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Affirmative action

Education Law

Michigan Journal of Race and Law

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The Promise Of Grutter: Diverse Interactions At The University Of Michigan Law School, Meera E. Deo Sep 2011

The Promise Of Grutter: Diverse Interactions At The University Of Michigan Law School, Meera E. Deo

Michigan Journal of Race and Law

In Grutter v. Bollinger, the U.S. Supreme Court upheld affirmative action at the University of Michigan Law School on the grounds of educational diversity. Yet the Court's assumption that admitting diverse students into law school would result in improved race relations, livelier classroom conversations, and better professional outcomes for students has never been empirically tested. This Article relies on survey and focus group data collected at the University of Michigan Lav School campus itself in March 2010 to examine not only whether, but how diversity affects learning. The data indicate both that there are sufficient numbers of students ...


Determining The (In)Determinable: Race In Brazil And The United States, D. Wendy Greene Jan 2009

Determining The (In)Determinable: Race In Brazil And The United States, D. Wendy Greene

Michigan Journal of Race and Law

In recent years, the Brazilian states of Rio de Janeiro, So Paulo, and Mato Grasso du Sol have implemented race-conscious affirmative action programs in higher education. These states established admissions quotas in public universities for Afro-Brazilians or afrodescendentes. As a result, determining who is "Black'' has become a complex yet important undertaking in Brazil. Scholars and the general public alike have claimed that the determination of Blackness in Brazil is different than in the United States; determining Blackness in the United States is allegedly a simpler task than in Brazil. In Brazil it is widely acknowledged that most Brazilians are ...


Affirmative Action & Negative Action: How Jian Li's Case Can Benefit Asian Americans, Adrian Liu Jan 2008

Affirmative Action & Negative Action: How Jian Li's Case Can Benefit Asian Americans, Adrian Liu

Michigan Journal of Race and Law

In October 2006, Asian American student Jian D filed a civil rights complaint against Princeton University claiming that Princeton's affirmative action policies were discriminatory. Li argues that affirmative action gives preferences to non-Asian minorities at the expense of Asian students. Li's case aligns the interests of Asian Americans with Whites who challenge affirmative action and suggests that such policies are inherently discriminatory because they exclude students based on race and sacrifice merit. This Article argues that Li's exclusion is not due to affirmative action but is likely due to "negative action," the unfavorable treatment of Asian Americans ...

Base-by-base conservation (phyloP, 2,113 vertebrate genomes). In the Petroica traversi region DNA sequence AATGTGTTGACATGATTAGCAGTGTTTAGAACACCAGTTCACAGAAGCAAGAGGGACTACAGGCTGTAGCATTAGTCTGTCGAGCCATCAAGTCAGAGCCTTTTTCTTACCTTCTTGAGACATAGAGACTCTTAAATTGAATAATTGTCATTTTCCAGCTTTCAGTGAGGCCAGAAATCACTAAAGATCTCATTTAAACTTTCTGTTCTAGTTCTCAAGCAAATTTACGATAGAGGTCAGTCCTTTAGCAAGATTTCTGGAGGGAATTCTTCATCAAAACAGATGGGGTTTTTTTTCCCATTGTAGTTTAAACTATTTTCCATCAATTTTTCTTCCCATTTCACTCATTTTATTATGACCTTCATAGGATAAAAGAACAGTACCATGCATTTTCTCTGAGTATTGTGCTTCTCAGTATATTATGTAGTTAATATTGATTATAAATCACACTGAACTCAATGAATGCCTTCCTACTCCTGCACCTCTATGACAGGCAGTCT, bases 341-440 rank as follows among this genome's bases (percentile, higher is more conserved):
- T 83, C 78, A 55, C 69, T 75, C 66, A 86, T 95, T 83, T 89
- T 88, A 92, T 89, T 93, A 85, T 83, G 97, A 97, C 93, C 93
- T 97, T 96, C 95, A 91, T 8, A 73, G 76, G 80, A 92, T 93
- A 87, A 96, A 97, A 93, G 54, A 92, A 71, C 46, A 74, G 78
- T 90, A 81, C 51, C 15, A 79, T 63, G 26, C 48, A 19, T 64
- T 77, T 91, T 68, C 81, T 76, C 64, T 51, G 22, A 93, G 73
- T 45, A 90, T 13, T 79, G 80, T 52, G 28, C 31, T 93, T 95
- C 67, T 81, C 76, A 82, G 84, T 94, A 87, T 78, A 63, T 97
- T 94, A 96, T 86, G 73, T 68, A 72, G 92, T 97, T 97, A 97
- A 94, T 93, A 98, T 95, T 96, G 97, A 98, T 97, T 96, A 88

Education And Labor Relations: Asian Americans And Blacks As Pawns In The Furtherance Of White Hegemony, Xiaofeng Stephanie Da Jan 2007

Education And Labor Relations: Asian Americans And Blacks As Pawns In The Furtherance Of White Hegemony, Xiaofeng Stephanie Da

Michigan Journal of Race and Law

Asian Americans and Blacks have been, and continue to be, racialized relative to each other in our society. Asian Americans and Blacks have come to occupy marginalized positions as the polarized ends on the economic spectrums of education and labor relations, with an expanding "Whiteness" as the filler in the middle as Whites manipulate the differing interests of both subordinated groups to align with White (the dominant group's) interests. Although Whites purport to champion the interests of one subordinate group over the other, in reality the racialization of Asian Americans and Blacks in our country is rooted in the ...


Without Color Of Law: The Losing Race Against Colorblindness In Michigan, Khaled Ali Beydoun Jan 2007

Without Color Of Law: The Losing Race Against Colorblindness In Michigan, Khaled Ali Beydoun

Michigan Journal of Race and Law

This Essay examines affirmative action, while discussing its fall in California, Washington State, and ultimately Michigan.


Negative Action Versus Affirmative Action: Asian Pacific Americans Are Still Caught In The Crossfire, William C. Kidder Jan 2006

Negative Action Versus Affirmative Action: Asian Pacific Americans Are Still Caught In The Crossfire, William C. Kidder

Michigan Journal of Race and Law

The author concludes that Espenshade and Chung's inattention to the distinction between negative action and affirmative action effectively marginalizes APAs and contributes to a skewed and divisive public discourse about affirmative action, one in which APAs are falsely portrayed as conspicuous adversaries of diversity in higher education. The author will also argue that there is ample reason to be concerned about the harmful effects of divisive and empirically unsupported claims about APAs influencing the public debate over affirmative action, particularly in Michigan, where an anti-affirmative action initiative nearly identical to California's Proposition 209 will appear on the November ...


The Diversity Rationale: Unprovable, Uncompelling, Brian N. Lizotte Jan 2006

The Diversity Rationale: Unprovable, Uncompelling, Brian N. Lizotte

Michigan Journal of Race and Law